Howto write new LuCI apps

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With the latest OpenWRT versions a new system for building the web interface came up. It doesn’t need lua anymore and rendering and computing is done by the client (aka your browser). So our routers just need to provide the data and can focus on their actual tasks.

luci-app-example

Unfortunately a lot of older LuCI apps aren’t migrated right now. So easy examples are missing on how to build LuCI apps. That’s something we wanted to change, so we built a little example app that includes the most important things.

This apps provides two pages in the admin backend:

  1. A form page that allows to configure an example object
  2. A html page that just shows some configured values
  3. Internationalization is included, too.

The form:

The html page:

How to build your own app

In root/usr/share/rpcd/acl.d/luci-app-example.json you grant all the access your app needs to work. In OpenWRT’s ubus docs you can learn how that file works. Please consider to apply the principle of least privilege.

In root/usr/share/luci/menu.d/luci-app-example.json you define where your view will be mounted in the menu.

With root/etc/uci-defaults/80_example we just ensure to create a simple config file for our example app after installation.

    ...
    "admin/example/form": {
        "title": "Form View",
        "order": 1,
        "action": {
            "type": "view",
            "path": "example/form"
        }
    },
    ...

Everything else we do in htdocs/luci-static/resources/view/example. For every view we create a .js file here, the name we defined with the path property in the menu file.

Forms and HTML pages

Everything is done now in javascript. You can find all classed and methods in the API docs.

If we just want to configure services or other things that are defined straightforward in /etc/config, we can use forms, that will render everything automatically.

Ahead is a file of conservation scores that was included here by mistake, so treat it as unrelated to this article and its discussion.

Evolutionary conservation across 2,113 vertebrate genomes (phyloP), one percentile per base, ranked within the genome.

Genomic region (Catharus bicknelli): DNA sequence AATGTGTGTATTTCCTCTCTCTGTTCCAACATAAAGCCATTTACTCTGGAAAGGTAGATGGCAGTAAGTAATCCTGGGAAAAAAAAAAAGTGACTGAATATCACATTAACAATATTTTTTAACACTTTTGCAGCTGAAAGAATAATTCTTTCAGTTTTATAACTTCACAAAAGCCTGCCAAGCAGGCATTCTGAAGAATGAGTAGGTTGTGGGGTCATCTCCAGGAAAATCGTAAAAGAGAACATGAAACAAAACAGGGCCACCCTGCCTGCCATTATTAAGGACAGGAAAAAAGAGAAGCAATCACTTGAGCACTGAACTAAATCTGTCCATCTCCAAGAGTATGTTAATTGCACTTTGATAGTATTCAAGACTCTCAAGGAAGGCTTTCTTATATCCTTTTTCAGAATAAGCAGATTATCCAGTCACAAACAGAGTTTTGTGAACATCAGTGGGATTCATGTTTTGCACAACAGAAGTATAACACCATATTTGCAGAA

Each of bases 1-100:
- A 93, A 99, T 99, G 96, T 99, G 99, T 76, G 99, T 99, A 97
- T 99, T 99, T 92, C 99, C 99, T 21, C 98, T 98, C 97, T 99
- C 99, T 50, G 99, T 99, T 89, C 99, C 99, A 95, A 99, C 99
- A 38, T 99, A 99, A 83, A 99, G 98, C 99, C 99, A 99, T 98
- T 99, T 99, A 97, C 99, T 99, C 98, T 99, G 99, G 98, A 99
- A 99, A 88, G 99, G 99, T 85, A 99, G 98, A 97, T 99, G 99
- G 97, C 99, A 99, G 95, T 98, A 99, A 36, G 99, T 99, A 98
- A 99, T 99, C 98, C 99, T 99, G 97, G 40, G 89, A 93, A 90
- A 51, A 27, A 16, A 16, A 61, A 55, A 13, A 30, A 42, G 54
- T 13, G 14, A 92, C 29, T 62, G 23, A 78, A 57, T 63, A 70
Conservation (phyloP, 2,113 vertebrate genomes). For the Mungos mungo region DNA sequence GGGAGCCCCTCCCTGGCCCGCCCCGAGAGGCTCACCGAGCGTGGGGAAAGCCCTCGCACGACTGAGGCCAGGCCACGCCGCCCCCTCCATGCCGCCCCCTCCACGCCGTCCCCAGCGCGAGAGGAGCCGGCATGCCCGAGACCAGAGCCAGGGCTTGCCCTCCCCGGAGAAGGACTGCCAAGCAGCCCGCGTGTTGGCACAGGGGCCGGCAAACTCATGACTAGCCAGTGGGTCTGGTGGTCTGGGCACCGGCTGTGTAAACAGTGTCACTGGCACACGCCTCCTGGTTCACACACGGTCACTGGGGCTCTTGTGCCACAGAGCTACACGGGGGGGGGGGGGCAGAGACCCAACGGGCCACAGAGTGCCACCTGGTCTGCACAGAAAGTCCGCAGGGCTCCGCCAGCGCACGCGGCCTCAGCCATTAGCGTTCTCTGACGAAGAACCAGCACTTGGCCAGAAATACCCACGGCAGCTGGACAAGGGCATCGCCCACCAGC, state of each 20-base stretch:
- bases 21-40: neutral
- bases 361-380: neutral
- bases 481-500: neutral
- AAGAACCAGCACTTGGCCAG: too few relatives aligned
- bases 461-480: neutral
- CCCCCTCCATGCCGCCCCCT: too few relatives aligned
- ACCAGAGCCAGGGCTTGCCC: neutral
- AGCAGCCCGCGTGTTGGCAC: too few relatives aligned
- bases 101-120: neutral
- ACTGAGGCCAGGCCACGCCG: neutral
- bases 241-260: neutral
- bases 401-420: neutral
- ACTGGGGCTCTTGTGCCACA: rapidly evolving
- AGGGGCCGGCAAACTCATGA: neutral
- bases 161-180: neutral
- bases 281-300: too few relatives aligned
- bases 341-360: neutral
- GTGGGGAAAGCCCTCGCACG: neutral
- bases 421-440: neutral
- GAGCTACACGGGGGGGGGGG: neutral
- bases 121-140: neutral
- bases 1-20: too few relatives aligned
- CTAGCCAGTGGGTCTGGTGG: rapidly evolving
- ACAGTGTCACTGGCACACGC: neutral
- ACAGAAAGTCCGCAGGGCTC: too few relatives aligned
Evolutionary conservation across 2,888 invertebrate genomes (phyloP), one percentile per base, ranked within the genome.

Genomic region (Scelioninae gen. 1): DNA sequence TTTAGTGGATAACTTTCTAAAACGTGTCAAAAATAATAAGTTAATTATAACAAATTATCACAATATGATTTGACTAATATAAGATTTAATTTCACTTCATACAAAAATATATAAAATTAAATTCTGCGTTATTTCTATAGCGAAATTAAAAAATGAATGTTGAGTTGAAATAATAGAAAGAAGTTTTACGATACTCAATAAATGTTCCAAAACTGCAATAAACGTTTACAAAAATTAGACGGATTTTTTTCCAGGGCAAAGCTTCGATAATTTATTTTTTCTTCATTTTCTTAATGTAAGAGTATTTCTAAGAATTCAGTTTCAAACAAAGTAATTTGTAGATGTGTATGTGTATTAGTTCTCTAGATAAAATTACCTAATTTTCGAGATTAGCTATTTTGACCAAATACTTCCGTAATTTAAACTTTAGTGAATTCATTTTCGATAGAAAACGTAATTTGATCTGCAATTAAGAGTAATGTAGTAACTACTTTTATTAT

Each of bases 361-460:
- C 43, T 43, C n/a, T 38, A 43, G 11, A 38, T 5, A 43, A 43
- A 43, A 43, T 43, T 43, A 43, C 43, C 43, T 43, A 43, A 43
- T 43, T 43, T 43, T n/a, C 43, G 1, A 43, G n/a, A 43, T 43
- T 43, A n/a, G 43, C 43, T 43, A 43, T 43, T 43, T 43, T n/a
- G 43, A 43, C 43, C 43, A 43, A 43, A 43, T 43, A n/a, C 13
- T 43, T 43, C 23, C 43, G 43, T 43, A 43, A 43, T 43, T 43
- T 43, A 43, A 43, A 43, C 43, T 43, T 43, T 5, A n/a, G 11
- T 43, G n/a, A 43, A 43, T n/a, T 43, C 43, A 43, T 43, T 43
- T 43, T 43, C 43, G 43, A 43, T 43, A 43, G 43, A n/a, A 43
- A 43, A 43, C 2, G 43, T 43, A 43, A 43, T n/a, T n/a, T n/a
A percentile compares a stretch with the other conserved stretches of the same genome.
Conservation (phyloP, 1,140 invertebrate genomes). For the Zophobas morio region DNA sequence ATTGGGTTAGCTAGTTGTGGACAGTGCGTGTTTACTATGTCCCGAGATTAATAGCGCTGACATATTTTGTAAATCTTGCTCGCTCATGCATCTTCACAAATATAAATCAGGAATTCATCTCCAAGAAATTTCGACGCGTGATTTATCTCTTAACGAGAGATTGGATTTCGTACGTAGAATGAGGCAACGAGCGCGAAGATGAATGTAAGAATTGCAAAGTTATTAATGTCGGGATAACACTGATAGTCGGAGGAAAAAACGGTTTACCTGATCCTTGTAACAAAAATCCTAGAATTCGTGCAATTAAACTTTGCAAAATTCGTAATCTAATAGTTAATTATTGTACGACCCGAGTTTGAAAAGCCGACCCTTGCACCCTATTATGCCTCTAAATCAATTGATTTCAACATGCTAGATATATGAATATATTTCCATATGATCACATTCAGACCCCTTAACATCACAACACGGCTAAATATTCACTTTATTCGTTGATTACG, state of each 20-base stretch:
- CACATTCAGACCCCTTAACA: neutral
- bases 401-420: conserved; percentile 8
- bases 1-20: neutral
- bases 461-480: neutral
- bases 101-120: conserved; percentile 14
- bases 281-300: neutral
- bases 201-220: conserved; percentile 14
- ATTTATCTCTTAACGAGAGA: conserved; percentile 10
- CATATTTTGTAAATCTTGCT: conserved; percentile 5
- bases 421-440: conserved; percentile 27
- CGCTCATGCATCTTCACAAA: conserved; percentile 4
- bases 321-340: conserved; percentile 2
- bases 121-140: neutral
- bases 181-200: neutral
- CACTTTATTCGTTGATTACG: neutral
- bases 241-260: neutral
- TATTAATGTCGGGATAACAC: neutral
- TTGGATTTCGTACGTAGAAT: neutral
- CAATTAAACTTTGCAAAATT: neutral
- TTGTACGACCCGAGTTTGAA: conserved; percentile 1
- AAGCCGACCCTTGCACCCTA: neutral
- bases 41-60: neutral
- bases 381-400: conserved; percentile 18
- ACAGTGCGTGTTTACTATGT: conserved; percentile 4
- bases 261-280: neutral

var m, s, o;

        m = new form.Map('example', _('Example Form'),
                 _('Example Form Configuration.'));

        s = m.section(form.TypedSection, 'first', _('first section'));
        s.anonymous = true;

        s.option(form.Value, 'first_option', _('First Option'),
             _('Input for the first option'));

        ...

        return m.render();

See LuCI.forms docs for more details.

To have more flexible pages, we can describe the html body on our own.

var body = E([
      E('h2', _('Example HTML Page'))
    ]);
    var sections = uci.sections('example');
    var listContainer = E('div');
    var list = E('ul');
    list.appendChild(E('li', { 'class': 'css-class' }, ['First Option in first section: ', E('em', {}, [sections[0].first_option])]));
    list.appendChild(E('li', { 'class': 'css-class' }, ['Flag in second section: ', E('em', {}, [sections[1].flag])]));
    list.appendChild(E('li', { 'class': 'css-class' }, ['Select in second section: ', E('em', {}, [sections[1].select])]));
    listContainer.appendChild(list);
    body.appendChild(listContainer);
    console.log(sections);
    return body;

We can of course use all the LuCI API methods. It is also possible to use and override the save and apply buttons.

Conclusion

With this example app it will be easier to develop new or migrate older LuCI apps. So we hope we can get rid of luci-lua dependencies to create smaller images and have faster routers.

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